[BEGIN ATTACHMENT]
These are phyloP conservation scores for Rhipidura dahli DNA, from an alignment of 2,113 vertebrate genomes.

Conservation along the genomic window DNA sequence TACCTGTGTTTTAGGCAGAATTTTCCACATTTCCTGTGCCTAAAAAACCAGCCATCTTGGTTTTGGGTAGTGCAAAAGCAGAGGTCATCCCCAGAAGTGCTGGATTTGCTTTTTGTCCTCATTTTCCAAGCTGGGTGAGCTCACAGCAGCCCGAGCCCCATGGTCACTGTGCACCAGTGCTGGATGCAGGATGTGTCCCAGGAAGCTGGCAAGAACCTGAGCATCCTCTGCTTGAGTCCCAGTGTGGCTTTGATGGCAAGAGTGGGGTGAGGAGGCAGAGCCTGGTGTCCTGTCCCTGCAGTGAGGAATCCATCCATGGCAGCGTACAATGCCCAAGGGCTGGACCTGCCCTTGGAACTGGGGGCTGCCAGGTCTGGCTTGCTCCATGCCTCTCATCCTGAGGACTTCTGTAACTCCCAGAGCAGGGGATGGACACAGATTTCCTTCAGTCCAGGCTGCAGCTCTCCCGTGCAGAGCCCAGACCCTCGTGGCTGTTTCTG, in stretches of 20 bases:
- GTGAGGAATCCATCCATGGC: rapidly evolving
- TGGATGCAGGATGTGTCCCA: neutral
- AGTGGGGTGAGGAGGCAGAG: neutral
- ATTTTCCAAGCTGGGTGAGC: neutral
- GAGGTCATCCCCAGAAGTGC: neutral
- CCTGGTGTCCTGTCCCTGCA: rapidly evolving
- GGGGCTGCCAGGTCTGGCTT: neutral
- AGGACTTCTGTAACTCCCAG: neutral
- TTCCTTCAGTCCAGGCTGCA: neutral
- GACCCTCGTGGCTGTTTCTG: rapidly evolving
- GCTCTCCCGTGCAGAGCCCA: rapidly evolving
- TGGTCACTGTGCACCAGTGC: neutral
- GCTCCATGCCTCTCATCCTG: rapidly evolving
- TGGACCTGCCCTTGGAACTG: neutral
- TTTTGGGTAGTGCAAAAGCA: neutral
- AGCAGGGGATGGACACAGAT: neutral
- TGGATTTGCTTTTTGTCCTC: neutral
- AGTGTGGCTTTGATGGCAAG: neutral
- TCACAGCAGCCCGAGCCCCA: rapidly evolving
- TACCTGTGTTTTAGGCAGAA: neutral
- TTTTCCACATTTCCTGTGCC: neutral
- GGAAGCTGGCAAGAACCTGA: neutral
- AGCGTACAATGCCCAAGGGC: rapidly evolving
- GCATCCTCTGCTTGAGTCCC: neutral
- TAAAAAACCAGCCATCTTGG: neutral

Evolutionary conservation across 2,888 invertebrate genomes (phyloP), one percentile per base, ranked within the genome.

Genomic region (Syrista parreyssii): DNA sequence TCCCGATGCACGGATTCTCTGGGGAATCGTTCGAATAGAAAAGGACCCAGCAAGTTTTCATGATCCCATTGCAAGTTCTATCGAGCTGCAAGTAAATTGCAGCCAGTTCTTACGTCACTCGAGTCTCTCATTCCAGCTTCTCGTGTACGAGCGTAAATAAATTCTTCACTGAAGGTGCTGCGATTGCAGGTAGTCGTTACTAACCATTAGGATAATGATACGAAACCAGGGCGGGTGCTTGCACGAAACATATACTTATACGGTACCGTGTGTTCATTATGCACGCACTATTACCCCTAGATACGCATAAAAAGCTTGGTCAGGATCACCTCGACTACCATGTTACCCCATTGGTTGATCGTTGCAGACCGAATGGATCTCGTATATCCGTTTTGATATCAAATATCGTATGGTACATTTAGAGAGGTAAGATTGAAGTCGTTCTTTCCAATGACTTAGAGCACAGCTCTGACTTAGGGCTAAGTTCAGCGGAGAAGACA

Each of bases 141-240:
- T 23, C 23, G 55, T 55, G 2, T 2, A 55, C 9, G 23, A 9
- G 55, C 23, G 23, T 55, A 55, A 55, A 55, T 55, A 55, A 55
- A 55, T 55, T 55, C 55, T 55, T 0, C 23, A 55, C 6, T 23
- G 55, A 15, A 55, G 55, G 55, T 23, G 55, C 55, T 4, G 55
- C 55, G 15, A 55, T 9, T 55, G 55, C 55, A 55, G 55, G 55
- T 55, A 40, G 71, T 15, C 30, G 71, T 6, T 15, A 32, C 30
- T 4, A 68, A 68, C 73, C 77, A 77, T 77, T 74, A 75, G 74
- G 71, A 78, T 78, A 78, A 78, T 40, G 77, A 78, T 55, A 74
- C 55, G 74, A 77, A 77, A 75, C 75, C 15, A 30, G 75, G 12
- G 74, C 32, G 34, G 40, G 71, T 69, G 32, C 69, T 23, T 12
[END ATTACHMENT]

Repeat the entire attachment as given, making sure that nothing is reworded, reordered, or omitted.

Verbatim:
These are phyloP conservation scores for Rhipidura dahli DNA, from an alignment of 2,113 vertebrate genomes.

Conservation along the genomic window DNA sequence TACCTGTGTTTTAGGCAGAATTTTCCACATTTCCTGTGCCTAAAAAACCAGCCATCTTGGTTTTGGGTAGTGCAAAAGCAGAGGTCATCCCCAGAAGTGCTGGATTTGCTTTTTGTCCTCATTTTCCAAGCTGGGTGAGCTCACAGCAGCCCGAGCCCCATGGTCACTGTGCACCAGTGCTGGATGCAGGATGTGTCCCAGGAAGCTGGCAAGAACCTGAGCATCCTCTGCTTGAGTCCCAGTGTGGCTTTGATGGCAAGAGTGGGGTGAGGAGGCAGAGCCTGGTGTCCTGTCCCTGCAGTGAGGAATCCATCCATGGCAGCGTACAATGCCCAAGGGCTGGACCTGCCCTTGGAACTGGGGGCTGCCAGGTCTGGCTTGCTCCATGCCTCTCATCCTGAGGACTTCTGTAACTCCCAGAGCAGGGGATGGACACAGATTTCCTTCAGTCCAGGCTGCAGCTCTCCCGTGCAGAGCCCAGACCCTCGTGGCTGTTTCTG, in stretches of 20 bases:
- GTGAGGAATCCATCCATGGC: rapidly evolving
- TGGATGCAGGATGTGTCCCA: neutral
- AGTGGGGTGAGGAGGCAGAG: neutral
- ATTTTCCAAGCTGGGTGAGC: neutral
- GAGGTCATCCCCAGAAGTGC: neutral
- CCTGGTGTCCTGTCCCTGCA: rapidly evolving
- GGGGCTGCCAGGTCTGGCTT: neutral
- AGGACTTCTGTAACTCCCAG: neutral
- TTCCTTCAGTCCAGGCTGCA: neutral
- GACCCTCGTGGCTGTTTCTG: rapidly evolving
- GCTCTCCCGTGCAGAGCCCA: rapidly evolving
- TGGTCACTGTGCACCAGTGC: neutral
- GCTCCATGCCTCTCATCCTG: rapidly evolving
- TGGACCTGCCCTTGGAACTG: neutral
- TTTTGGGTAGTGCAAAAGCA: neutral
- AGCAGGGGATGGACACAGAT: neutral
- TGGATTTGCTTTTTGTCCTC: neutral
- AGTGTGGCTTTGATGGCAAG: neutral
- TCACAGCAGCCCGAGCCCCA: rapidly evolving
- TACCTGTGTTTTAGGCAGAA: neutral
- TTTTCCACATTTCCTGTGCC: neutral
- GGAAGCTGGCAAGAACCTGA: neutral
- AGCGTACAATGCCCAAGGGC: rapidly evolving
- GCATCCTCTGCTTGAGTCCC: neutral
- TAAAAAACCAGCCATCTTGG: neutral

Evolutionary conservation across 2,888 invertebrate genomes (phyloP), one percentile per base, ranked within the genome.

Genomic region (Syrista parreyssii): DNA sequence TCCCGATGCACGGATTCTCTGGGGAATCGTTCGAATAGAAAAGGACCCAGCAAGTTTTCATGATCCCATTGCAAGTTCTATCGAGCTGCAAGTAAATTGCAGCCAGTTCTTACGTCACTCGAGTCTCTCATTCCAGCTTCTCGTGTACGAGCGTAAATAAATTCTTCACTGAAGGTGCTGCGATTGCAGGTAGTCGTTACTAACCATTAGGATAATGATACGAAACCAGGGCGGGTGCTTGCACGAAACATATACTTATACGGTACCGTGTGTTCATTATGCACGCACTATTACCCCTAGATACGCATAAAAAGCTTGGTCAGGATCACCTCGACTACCATGTTACCCCATTGGTTGATCGTTGCAGACCGAATGGATCTCGTATATCCGTTTTGATATCAAATATCGTATGGTACATTTAGAGAGGTAAGATTGAAGTCGTTCTTTCCAATGACTTAGAGCACAGCTCTGACTTAGGGCTAAGTTCAGCGGAGAAGACA

Each of bases 141-240:
- T 23, C 23, G 55, T 55, G 2, T 2, A 55, C 9, G 23, A 9
- G 55, C 23, G 23, T 55, A 55, A 55, A 55, T 55, A 55, A 55
- A 55, T 55, T 55, C 55, T 55, T 0, C 23, A 55, C 6, T 23
- G 55, A 15, A 55, G 55, G 55, T 23, G 55, C 55, T 4, G 55
- C 55, G 15, A 55, T 9, T 55, G 55, C 55, A 55, G 55, G 55
- T 55, A 40, G 71, T 15, C 30, G 71, T 6, T 15, A 32, C 30
- T 4, A 68, A 68, C 73, C 77, A 77, T 77, T 74, A 75, G 74
- G 71, A 78, T 78, A 78, A 78, T 40, G 77, A 78, T 55, A 74
- C 55, G 74, A 77, A 77, A 75, C 75, C 15, A 30, G 75, G 12
- G 74, C 32, G 34, G 40, G 71, T 69, G 32, C 69, T 23, T 12